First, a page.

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Minting: Louis XIV and the Roman Empire

On 22 July 2020, by Anne Doridou-Heim

Gold medallions and coins proclaimed the glory of empires and kingdoms.

Minting: Louis XIV and the Roman Empire

Louis XIV (1643-1715), 1643, gold medallion, 92.96 g, 50.9mm, on the obverse: "LVDOVICVS.XIIII.D.G.FR.ET.NAV.REX", draped bust in armour of Louis XIV bareheaded with long curling hair, from the right, with the Cross of the Order of the Holy Spirit; on the back: "ANNA.D.G.-FR.ET.NAV.REG.", veiled draped bust of Anne of Austria from the right, with long hair falling over her shoulders, engraved by Jean Varin (unsigned).
Result: €204,160

All the ingredients were present to ensure that this fine selection numismatics struck a chord and opened the purse strings of the most demanding collectors. And the results were up to the mark, as the sale ended with a total of €1,850,063, with two pieces reaching stratospheric heights. Firstly, this 4.5 soldi gold medallion struck in Trier, Germany, between 376 and 378 C.E., whose result, €201,540, set a world record according to expert Thierry Parsy. It is the fifth known example of this antique coin, evidence of the presence of the vast Roman Empire in this strategic city, which was once an imperial seat. However, it yielded its first step on the podium to another rarity, a gold medallion produced to celebrate the accession of the boy king, Louis XIV. This medallion was produced in 1643: when young Louis XIV was not yet five when his father Louis XIII died suddenly on 14 May. His ascension to the throne began the longest reign in France's history, one which led the French kingdom to military, artistic and economic dominance in 17th-century Europe. Everything seems to presage this in the calmly determined profile of the young Bourbon monarch. Although the model is well-known (on the obverse: Louis XIV in profile, bareheaded with long curling hair looking to the right; on the back: the veiled, draped bust of Anne of Austria), it is mostly listed in its silver version – the one presented to numerous courtiers and ambassadors. The gold version was reserved for a privileged few, so the examples that escaped being melted down are extremely rare. It was no surprise, then, that it obtained €204,160 – a glittering performance, indeed.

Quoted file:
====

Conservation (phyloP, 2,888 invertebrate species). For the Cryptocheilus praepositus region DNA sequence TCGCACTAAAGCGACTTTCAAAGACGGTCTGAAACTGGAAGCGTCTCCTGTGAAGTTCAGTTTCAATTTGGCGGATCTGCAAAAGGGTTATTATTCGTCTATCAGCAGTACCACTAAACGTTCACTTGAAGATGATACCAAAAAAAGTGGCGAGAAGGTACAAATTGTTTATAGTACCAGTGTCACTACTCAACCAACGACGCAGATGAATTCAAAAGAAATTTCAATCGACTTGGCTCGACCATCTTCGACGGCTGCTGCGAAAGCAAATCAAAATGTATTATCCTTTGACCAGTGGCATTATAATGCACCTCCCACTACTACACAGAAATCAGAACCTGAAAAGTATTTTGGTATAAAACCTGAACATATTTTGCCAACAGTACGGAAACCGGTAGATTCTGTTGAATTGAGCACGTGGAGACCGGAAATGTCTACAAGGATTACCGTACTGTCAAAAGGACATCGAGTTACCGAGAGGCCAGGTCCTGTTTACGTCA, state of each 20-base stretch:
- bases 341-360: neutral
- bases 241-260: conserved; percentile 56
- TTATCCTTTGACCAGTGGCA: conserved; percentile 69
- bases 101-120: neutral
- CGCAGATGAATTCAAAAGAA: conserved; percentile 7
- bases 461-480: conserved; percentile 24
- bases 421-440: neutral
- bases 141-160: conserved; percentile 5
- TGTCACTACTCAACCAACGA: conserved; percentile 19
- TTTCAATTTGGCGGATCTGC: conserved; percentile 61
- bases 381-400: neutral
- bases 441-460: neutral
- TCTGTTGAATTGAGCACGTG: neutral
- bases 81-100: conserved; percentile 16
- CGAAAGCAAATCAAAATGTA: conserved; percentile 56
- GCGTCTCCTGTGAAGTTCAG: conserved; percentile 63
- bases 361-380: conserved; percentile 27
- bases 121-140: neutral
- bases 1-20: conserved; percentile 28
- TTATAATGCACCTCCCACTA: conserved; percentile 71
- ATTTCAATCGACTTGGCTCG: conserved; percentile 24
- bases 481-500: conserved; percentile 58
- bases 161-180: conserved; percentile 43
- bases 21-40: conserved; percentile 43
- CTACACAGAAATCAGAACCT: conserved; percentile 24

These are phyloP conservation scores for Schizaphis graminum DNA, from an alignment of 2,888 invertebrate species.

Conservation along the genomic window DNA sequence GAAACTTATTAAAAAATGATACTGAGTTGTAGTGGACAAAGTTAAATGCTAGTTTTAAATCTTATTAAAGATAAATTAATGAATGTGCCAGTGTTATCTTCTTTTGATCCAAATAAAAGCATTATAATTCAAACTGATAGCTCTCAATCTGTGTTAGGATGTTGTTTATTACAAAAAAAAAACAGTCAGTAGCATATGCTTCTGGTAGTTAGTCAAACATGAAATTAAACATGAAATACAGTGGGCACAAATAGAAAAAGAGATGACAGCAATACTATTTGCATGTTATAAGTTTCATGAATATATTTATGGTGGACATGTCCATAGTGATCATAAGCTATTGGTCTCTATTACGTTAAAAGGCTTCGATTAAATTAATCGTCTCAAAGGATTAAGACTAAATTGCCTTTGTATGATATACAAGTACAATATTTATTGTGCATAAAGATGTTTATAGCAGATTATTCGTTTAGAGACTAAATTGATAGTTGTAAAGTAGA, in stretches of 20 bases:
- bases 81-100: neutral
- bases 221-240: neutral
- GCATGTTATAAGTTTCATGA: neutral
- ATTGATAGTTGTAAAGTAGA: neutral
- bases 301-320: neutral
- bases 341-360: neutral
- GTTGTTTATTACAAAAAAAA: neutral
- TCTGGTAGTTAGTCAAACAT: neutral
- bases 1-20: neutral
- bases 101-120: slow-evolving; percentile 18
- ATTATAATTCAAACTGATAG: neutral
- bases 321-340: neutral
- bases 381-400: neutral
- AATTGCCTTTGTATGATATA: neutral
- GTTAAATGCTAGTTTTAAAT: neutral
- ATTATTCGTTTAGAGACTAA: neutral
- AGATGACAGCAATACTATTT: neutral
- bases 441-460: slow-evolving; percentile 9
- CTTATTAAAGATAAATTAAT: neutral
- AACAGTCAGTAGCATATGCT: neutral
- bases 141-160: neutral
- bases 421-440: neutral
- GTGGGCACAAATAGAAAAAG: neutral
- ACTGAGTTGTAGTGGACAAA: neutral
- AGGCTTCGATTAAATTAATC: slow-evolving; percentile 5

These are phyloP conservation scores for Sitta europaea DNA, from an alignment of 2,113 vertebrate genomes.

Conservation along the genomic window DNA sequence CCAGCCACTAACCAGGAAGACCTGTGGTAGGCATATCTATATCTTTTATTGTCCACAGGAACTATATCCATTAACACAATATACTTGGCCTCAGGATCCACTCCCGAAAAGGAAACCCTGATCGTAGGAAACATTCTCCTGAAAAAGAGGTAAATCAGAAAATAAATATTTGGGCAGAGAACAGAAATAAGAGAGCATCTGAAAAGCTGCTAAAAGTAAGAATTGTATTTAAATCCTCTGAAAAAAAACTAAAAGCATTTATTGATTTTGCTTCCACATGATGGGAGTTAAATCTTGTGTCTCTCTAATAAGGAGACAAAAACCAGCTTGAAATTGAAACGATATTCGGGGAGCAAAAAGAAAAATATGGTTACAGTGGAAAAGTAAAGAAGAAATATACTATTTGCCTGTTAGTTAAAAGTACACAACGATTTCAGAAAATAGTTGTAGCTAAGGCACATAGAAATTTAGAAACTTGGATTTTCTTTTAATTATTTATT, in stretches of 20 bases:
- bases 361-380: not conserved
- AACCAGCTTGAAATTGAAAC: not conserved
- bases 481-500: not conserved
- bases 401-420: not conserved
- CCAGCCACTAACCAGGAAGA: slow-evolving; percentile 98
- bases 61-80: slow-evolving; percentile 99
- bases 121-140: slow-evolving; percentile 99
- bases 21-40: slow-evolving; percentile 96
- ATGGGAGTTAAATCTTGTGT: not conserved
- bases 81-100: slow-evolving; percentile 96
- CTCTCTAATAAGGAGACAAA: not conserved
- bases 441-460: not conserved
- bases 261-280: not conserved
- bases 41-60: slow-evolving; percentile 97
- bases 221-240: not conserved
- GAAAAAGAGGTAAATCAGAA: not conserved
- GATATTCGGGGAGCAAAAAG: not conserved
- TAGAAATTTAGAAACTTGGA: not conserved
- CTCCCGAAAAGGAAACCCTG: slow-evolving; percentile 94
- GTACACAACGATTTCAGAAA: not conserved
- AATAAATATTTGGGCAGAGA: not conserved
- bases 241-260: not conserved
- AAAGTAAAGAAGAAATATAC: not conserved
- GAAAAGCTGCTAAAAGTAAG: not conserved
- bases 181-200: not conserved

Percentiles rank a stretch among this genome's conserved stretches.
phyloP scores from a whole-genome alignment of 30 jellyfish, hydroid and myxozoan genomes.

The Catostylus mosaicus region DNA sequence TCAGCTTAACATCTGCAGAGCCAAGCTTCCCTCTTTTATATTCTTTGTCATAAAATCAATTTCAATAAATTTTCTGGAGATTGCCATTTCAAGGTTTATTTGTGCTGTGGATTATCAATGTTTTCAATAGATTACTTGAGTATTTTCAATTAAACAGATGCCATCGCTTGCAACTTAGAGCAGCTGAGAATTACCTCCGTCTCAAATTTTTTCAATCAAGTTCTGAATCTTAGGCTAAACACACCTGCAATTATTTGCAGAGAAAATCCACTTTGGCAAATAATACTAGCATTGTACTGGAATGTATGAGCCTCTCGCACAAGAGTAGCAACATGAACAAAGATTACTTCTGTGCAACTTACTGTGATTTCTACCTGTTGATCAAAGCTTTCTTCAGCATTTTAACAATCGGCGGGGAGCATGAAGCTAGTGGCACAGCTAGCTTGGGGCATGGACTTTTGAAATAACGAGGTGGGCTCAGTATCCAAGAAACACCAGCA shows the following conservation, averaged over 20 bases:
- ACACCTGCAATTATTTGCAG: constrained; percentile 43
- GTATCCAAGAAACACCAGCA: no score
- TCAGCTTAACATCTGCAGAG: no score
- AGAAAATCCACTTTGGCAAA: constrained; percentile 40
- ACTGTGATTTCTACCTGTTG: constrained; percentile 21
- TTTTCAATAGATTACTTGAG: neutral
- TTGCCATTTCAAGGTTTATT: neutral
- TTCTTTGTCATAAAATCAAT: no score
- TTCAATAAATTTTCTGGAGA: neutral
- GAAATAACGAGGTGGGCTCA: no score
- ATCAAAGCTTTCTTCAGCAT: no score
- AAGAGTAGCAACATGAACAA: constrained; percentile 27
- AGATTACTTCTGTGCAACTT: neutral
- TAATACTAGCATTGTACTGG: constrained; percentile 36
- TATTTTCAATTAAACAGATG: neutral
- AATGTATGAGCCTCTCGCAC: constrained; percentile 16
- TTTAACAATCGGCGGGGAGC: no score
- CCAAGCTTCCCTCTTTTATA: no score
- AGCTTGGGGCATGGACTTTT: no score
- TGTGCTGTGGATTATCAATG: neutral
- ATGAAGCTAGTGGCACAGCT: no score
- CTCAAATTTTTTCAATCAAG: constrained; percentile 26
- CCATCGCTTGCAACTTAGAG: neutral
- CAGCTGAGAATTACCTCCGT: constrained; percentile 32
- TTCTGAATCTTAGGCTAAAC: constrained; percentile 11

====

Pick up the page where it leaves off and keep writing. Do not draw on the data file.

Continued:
4.5 soldi medallion in gold, Trier (376-378), Trobs workshop, weight: 20 g, diam.3.9 cm.Result: €201,540
4.5 soldi medallion in gold, Trier (376-378), Trobs workshop, weight: 20 g, diam. 3.9 cm, 1.5 in,
Result: €201,540
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